The order of a set is how the set is sorted.^{[1]} One example of an ordered set is the set of integers. One can always tell which of any two integers come first. For example, 1 always comes before 5.
The operators =, ≠, <, >, ≤, ≥ show the relative order of an ordered set.
Sets other than numbers can be ordered. For example, the alphabet is an ordered set of letters. The statement 'a' < 'd' makes sense in terms of this ordering.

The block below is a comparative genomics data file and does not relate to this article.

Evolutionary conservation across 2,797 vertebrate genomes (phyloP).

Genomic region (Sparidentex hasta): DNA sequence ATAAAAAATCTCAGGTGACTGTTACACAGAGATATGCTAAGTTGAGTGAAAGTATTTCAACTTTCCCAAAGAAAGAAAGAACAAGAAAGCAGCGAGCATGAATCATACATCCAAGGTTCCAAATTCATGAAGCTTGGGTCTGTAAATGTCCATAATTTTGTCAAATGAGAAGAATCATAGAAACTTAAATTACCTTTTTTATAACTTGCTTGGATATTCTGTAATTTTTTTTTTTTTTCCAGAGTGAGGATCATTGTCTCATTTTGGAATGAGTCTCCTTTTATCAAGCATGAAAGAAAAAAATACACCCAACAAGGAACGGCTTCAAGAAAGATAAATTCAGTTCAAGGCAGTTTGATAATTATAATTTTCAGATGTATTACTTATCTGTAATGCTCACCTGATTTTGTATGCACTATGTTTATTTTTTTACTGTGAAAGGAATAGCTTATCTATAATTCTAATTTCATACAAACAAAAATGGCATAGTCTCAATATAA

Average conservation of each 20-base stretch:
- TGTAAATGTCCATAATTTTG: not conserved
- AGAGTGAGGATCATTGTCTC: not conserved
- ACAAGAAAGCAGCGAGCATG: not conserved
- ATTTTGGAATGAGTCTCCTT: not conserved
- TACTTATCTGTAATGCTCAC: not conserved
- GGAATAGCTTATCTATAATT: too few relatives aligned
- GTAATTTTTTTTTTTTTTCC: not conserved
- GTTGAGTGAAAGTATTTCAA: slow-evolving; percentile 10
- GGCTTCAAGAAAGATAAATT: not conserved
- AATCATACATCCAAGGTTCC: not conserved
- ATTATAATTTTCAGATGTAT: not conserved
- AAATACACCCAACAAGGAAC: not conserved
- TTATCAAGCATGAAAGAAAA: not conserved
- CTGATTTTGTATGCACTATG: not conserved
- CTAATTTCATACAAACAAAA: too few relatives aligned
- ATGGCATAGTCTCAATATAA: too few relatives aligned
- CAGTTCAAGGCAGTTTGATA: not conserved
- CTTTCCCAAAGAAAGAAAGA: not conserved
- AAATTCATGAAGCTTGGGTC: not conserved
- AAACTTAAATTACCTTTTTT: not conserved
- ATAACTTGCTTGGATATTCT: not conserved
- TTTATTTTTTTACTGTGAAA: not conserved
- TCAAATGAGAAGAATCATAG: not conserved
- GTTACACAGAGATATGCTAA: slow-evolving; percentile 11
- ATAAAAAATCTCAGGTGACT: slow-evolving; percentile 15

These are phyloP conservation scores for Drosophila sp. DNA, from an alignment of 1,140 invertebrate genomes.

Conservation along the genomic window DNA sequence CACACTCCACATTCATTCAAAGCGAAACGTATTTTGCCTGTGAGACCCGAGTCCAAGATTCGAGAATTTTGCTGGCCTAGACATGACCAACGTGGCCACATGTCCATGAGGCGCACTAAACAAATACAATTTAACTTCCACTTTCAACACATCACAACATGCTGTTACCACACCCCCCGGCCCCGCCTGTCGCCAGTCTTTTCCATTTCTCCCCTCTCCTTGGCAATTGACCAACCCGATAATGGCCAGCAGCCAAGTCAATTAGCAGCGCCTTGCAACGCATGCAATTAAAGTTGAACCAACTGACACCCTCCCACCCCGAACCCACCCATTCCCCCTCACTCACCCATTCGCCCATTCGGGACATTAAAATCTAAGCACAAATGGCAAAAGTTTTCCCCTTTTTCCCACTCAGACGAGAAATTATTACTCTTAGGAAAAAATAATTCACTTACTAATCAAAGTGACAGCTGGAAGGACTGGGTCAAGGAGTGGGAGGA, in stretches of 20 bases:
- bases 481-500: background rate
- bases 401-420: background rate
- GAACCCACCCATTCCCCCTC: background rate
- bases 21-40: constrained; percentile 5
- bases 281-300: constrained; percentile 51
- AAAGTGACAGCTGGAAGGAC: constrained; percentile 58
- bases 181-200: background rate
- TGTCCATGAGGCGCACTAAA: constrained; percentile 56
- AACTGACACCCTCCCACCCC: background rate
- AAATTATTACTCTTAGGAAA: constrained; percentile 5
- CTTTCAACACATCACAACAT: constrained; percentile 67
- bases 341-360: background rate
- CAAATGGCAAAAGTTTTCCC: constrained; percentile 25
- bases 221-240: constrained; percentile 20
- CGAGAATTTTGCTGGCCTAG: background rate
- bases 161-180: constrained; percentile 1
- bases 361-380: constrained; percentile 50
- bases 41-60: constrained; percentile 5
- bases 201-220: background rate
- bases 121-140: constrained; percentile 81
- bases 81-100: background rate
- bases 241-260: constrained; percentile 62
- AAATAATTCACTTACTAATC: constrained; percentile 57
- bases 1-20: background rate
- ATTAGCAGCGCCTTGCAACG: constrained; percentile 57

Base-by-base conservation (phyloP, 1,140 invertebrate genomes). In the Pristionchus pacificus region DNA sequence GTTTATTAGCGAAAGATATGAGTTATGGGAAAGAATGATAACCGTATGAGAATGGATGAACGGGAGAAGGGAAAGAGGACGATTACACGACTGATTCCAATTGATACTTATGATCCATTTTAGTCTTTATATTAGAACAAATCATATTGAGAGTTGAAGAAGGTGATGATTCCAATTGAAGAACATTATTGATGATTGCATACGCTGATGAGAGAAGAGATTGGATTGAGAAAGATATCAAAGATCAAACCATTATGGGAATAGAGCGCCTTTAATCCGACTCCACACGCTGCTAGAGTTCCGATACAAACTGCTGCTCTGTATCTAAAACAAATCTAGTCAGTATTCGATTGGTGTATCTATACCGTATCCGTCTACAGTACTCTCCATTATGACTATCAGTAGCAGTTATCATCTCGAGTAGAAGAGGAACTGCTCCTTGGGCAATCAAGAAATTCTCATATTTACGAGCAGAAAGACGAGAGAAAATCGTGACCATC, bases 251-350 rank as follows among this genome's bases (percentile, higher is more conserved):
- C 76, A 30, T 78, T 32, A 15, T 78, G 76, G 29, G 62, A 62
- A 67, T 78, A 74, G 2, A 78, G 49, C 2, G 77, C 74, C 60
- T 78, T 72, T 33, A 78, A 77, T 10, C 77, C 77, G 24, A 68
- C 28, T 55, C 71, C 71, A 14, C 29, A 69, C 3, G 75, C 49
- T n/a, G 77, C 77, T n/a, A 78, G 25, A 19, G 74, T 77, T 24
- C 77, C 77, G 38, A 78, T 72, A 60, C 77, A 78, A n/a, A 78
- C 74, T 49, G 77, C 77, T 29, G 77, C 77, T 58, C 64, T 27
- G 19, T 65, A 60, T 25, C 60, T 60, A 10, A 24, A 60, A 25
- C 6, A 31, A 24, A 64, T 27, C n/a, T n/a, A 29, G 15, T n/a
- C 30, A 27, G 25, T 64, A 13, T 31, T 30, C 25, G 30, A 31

The points in a line are ordered. One can tell which points come before and after a particular point.^{[2]}
# | A | B | C | D |
E | F | G | H | I |
J | K | L | M | N |
O | P | Q | R | S |
T | U | V | W | X |
Y | Z |
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